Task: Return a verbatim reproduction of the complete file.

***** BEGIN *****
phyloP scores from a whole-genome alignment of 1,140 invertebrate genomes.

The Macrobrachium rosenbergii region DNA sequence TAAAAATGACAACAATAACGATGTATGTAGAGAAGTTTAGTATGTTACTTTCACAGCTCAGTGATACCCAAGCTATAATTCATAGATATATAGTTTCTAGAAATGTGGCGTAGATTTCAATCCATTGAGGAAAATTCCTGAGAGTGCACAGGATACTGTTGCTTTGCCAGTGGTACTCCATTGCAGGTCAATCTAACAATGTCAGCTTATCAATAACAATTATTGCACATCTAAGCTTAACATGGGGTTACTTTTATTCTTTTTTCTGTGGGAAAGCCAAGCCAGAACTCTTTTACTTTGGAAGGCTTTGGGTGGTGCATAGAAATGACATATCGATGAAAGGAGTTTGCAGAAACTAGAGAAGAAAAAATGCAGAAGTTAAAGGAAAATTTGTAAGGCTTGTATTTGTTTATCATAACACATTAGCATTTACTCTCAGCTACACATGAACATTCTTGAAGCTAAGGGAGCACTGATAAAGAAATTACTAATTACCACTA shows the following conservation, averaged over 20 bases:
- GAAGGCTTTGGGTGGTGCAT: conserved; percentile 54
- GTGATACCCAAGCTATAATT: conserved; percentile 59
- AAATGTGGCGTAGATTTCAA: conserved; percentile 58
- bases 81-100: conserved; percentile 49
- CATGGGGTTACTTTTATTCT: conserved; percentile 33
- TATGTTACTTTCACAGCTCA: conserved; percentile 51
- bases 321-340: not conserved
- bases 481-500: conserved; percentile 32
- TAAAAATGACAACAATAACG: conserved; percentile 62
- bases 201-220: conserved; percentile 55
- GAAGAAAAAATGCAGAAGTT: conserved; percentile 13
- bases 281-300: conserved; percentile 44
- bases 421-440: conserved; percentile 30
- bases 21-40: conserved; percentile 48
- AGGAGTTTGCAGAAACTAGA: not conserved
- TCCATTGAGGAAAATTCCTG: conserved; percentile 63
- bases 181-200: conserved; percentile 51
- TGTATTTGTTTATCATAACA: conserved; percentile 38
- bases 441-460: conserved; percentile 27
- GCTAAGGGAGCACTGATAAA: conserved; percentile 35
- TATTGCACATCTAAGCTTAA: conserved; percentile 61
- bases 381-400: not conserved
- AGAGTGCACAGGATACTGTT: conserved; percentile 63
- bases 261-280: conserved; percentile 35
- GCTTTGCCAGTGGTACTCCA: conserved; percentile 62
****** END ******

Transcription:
phyloP scores from a whole-genome alignment of 1,140 invertebrate genomes.

The Macrobrachium rosenbergii region DNA sequence TAAAAATGACAACAATAACGATGTATGTAGAGAAGTTTAGTATGTTACTTTCACAGCTCAGTGATACCCAAGCTATAATTCATAGATATATAGTTTCTAGAAATGTGGCGTAGATTTCAATCCATTGAGGAAAATTCCTGAGAGTGCACAGGATACTGTTGCTTTGCCAGTGGTACTCCATTGCAGGTCAATCTAACAATGTCAGCTTATCAATAACAATTATTGCACATCTAAGCTTAACATGGGGTTACTTTTATTCTTTTTTCTGTGGGAAAGCCAAGCCAGAACTCTTTTACTTTGGAAGGCTTTGGGTGGTGCATAGAAATGACATATCGATGAAAGGAGTTTGCAGAAACTAGAGAAGAAAAAATGCAGAAGTTAAAGGAAAATTTGTAAGGCTTGTATTTGTTTATCATAACACATTAGCATTTACTCTCAGCTACACATGAACATTCTTGAAGCTAAGGGAGCACTGATAAAGAAATTACTAATTACCACTA shows the following conservation, averaged over 20 bases:
- GAAGGCTTTGGGTGGTGCAT: conserved; percentile 54
- GTGATACCCAAGCTATAATT: conserved; percentile 59
- AAATGTGGCGTAGATTTCAA: conserved; percentile 58
- bases 81-100: conserved; percentile 49
- CATGGGGTTACTTTTATTCT: conserved; percentile 33
- TATGTTACTTTCACAGCTCA: conserved; percentile 51
- bases 321-340: not conserved
- bases 481-500: conserved; percentile 32
- TAAAAATGACAACAATAACG: conserved; percentile 62
- bases 201-220: conserved; percentile 55
- GAAGAAAAAATGCAGAAGTT: conserved; percentile 13
- bases 281-300: conserved; percentile 44
- bases 421-440: conserved; percentile 30
- bases 21-40: conserved; percentile 48
- AGGAGTTTGCAGAAACTAGA: not conserved
- TCCATTGAGGAAAATTCCTG: conserved; percentile 63
- bases 181-200: conserved; percentile 51
- TGTATTTGTTTATCATAACA: conserved; percentile 38
- bases 441-460: conserved; percentile 27
- GCTAAGGGAGCACTGATAAA: conserved; percentile 35
- TATTGCACATCTAAGCTTAA: conserved; percentile 61
- bases 381-400: not conserved
- AGAGTGCACAGGATACTGTT: conserved; percentile 63
- bases 261-280: conserved; percentile 35
- GCTTTGCCAGTGGTACTCCA: conserved; percentile 62